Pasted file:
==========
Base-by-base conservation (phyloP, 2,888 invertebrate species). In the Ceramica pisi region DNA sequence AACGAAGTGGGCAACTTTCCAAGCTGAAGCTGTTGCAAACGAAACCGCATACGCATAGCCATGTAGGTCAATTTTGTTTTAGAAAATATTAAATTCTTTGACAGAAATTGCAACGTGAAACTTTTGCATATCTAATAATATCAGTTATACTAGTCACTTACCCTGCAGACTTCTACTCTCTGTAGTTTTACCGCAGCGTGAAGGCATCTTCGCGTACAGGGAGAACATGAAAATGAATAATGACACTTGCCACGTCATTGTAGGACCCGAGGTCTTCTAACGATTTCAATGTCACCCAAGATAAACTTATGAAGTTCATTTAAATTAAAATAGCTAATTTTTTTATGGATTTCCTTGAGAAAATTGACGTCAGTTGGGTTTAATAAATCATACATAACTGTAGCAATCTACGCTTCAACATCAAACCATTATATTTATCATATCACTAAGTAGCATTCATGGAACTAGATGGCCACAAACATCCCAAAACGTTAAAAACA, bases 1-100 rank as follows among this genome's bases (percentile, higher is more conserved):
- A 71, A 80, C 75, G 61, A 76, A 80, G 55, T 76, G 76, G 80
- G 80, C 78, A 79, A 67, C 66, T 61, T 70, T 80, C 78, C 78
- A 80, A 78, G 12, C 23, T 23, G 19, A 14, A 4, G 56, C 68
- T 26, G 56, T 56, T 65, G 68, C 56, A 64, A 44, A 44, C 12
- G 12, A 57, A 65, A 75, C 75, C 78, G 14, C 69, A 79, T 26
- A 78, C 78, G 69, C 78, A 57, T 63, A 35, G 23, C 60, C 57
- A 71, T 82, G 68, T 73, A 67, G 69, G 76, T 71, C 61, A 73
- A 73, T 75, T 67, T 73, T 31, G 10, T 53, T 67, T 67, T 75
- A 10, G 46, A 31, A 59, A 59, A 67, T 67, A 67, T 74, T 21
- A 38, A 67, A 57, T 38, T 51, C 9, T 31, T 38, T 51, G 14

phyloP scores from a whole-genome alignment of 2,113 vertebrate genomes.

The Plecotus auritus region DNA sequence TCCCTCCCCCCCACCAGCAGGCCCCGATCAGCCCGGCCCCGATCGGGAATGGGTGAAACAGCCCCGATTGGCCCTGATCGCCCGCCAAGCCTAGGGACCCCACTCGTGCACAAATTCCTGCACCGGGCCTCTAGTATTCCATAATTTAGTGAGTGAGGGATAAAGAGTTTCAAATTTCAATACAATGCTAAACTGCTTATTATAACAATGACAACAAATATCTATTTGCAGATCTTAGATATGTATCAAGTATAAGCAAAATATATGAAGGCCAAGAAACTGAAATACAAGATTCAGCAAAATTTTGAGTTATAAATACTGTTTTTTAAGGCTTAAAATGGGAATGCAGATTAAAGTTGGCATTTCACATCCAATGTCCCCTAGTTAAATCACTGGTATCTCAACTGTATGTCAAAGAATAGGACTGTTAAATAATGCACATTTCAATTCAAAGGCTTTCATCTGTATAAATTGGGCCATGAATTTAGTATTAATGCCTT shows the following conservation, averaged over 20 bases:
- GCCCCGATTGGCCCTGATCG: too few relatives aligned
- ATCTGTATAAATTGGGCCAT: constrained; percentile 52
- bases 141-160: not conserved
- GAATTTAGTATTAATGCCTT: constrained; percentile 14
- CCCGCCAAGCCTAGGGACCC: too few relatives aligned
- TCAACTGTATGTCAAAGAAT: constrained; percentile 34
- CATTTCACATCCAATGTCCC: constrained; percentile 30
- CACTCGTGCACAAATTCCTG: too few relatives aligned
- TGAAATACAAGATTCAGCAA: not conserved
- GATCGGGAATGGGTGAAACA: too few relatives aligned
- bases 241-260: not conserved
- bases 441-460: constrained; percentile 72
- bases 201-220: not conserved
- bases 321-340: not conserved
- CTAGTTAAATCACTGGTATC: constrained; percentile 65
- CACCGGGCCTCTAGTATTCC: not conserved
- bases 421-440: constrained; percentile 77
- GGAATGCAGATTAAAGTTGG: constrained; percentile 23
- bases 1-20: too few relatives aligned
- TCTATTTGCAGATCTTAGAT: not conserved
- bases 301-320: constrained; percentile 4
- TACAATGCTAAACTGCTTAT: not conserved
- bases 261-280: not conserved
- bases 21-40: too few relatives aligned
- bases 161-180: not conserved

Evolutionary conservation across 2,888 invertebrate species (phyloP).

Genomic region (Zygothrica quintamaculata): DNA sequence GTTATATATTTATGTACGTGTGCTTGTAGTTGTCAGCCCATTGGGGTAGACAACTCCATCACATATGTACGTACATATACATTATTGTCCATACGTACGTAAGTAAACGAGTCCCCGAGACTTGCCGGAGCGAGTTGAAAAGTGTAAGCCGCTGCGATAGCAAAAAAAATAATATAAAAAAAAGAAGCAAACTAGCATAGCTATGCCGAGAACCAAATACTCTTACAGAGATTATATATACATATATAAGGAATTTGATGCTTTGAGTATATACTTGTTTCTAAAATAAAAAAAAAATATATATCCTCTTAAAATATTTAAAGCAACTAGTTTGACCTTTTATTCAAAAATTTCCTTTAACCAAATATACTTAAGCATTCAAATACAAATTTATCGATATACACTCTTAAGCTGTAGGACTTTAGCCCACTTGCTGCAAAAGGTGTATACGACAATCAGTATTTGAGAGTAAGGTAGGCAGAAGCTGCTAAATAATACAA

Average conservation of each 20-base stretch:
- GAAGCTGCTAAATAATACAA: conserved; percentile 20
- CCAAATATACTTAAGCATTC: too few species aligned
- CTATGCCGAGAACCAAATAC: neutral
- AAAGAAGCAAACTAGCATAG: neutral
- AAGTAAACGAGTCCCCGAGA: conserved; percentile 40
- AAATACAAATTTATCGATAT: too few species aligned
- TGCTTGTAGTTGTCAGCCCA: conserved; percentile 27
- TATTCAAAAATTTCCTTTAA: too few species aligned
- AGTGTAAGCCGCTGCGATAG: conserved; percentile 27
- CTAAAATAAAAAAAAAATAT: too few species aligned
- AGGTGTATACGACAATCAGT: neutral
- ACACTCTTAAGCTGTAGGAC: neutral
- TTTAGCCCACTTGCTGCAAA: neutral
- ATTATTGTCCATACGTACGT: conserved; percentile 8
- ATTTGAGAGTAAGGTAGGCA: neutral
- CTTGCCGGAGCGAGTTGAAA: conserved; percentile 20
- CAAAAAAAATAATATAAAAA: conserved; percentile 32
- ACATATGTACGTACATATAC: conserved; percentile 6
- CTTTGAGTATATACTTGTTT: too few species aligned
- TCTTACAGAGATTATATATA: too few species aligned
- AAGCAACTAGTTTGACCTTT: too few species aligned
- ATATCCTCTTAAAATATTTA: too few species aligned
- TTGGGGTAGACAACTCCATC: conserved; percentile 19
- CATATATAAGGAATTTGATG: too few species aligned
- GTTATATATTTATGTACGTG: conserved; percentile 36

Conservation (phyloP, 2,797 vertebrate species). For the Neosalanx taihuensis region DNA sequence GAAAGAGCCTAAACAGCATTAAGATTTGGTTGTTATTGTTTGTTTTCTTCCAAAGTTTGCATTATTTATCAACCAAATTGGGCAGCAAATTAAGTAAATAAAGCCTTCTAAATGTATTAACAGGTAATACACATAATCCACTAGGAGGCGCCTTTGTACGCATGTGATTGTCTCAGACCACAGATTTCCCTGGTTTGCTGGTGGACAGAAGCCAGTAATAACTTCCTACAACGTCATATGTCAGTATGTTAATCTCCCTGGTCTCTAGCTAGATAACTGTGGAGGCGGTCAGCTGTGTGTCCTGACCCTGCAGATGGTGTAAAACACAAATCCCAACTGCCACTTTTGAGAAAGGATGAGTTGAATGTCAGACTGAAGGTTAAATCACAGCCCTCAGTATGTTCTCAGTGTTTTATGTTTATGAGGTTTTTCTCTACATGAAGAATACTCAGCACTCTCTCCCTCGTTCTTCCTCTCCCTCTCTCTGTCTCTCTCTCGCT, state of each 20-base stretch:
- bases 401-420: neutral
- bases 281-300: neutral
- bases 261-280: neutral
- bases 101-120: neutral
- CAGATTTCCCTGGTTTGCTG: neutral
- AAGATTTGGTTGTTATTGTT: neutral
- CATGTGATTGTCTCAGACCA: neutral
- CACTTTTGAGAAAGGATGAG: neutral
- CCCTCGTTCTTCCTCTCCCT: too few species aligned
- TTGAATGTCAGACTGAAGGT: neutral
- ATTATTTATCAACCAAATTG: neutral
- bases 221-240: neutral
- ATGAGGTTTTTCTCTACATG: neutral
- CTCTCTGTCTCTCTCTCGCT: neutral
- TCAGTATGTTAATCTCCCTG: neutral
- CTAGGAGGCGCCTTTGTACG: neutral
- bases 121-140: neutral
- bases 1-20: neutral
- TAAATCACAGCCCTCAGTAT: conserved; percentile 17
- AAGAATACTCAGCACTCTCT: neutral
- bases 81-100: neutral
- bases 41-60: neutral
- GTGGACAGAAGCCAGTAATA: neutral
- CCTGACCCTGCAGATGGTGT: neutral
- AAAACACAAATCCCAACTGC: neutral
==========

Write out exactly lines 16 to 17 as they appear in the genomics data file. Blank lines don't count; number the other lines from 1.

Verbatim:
- bases 141-160: not conserved
- GAATTTAGTATTAATGCCTT: constrained; percentile 14